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and J. Mackye Gruber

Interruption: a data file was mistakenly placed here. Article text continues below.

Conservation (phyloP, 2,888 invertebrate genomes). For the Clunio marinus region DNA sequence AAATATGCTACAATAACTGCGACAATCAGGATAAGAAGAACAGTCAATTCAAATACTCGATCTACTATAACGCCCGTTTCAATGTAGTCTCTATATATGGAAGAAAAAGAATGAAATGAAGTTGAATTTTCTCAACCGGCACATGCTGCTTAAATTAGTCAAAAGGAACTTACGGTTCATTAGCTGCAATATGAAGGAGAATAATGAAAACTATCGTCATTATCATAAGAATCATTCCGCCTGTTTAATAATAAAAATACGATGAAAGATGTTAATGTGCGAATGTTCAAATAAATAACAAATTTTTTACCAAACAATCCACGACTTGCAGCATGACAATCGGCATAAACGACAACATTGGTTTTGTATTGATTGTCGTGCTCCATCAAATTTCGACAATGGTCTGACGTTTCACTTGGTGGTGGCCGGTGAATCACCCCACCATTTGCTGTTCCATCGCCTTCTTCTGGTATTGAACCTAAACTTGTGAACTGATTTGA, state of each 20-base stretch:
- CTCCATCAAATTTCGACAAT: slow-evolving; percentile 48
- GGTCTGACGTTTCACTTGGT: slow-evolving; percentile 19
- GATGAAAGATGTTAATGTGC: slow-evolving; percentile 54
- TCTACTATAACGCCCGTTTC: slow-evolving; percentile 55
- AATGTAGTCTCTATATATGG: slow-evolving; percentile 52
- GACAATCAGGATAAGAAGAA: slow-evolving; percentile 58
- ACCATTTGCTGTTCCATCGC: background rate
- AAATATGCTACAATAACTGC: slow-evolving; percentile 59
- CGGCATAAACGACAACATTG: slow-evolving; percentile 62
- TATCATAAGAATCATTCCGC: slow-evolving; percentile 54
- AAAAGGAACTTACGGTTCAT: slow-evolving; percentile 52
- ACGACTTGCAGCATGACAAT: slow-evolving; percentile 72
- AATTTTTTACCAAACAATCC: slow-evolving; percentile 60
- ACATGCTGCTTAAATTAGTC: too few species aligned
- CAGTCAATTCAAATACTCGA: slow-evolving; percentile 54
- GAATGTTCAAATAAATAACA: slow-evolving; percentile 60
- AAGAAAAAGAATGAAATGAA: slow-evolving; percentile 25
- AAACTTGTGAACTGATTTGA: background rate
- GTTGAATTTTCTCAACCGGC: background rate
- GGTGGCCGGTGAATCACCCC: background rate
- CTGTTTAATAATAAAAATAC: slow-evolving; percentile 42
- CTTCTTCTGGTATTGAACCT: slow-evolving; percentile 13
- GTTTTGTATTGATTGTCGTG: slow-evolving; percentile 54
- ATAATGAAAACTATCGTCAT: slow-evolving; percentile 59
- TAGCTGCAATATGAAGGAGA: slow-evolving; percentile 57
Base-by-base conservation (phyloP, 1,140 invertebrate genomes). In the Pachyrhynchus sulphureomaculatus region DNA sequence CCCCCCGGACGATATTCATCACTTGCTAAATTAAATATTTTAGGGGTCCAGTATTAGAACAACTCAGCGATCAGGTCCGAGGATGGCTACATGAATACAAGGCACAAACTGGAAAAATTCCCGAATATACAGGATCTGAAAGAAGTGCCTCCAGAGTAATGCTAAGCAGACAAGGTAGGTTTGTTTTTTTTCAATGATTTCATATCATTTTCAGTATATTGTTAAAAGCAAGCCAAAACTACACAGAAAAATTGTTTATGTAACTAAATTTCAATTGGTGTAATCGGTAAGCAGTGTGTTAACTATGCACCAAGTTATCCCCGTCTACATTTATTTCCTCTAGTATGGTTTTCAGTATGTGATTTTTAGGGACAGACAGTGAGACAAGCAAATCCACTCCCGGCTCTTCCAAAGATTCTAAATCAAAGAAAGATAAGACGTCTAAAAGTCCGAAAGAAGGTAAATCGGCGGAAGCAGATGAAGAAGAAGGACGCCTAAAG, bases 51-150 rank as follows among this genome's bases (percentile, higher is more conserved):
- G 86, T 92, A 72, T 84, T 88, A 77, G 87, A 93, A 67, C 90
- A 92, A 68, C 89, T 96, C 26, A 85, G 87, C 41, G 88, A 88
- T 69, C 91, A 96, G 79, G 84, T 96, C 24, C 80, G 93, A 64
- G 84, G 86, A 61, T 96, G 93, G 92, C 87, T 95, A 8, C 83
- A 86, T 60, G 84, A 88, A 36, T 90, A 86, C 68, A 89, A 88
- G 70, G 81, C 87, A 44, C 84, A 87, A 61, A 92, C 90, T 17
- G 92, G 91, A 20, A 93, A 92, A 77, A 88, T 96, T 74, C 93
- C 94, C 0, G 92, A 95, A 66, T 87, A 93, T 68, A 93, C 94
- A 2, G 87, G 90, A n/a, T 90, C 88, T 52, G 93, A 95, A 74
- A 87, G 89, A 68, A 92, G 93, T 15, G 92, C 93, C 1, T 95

In The Butterfly Effect, Ashton Kutcher’s brain hurts. OK, it’s supposed to be the brain of his character, Evan Treborn, who has suffered from blackouts since the age of 7 and learns as a college student that he has the ability to go back in time and stop the terrible, horrible, no-good happenings from his childhood. Whenever Evan alters the past—say, being molested along with his friend Kayleigh (Amy Smart) by Kayleigh’s dad (Eric Stoltz), or getting bullied by Kayleigh’s screwed-up brother, Tommy (played at 8 and 13 by Cameron Crigger and Jesse James, respectively)—a new history comes flooding into his pretty little head. You can tell, because Kutcher demonstrates the process by bugging his eyes, slackening his jaw, and generally looking as if he’s experiencing a Very Private Moment. Indeed, Kutcher’s first go at drama is often as comic as his work on That ’70s Show: He also blinks a lot when he’s listening intently and talks very low when he’s being serious. But his badness is consistent with the rest of this movie by first-time writer-directors and Final Destination 2 scripters Eric Bress and J. Mackye Gruber. The junior Evan is shown confronting Kayleigh’s father with “This is the moment of your reckoning,” and Tommy, the tiny bad seed, is shown twisting the head of a doll in silent rage, wearing a leather jacket that likely weighs more than he does, and snarling lines such as “Listen to me, Evan, and listen to me good!” Evan’s time-hopping is rendered with a furious shaking of the camera and crackling sounds, and the scares are limited to the cheap, loud-noise variety. Admittedly, it’s fun to see what changes every time Evan goes back, but not that fun: The narrative quickly devolves into a series of episodes so disconnected they could have been resolved only by an ending as eye-rolling as Kutcher’s attempts to cry. —Tricia Olszewski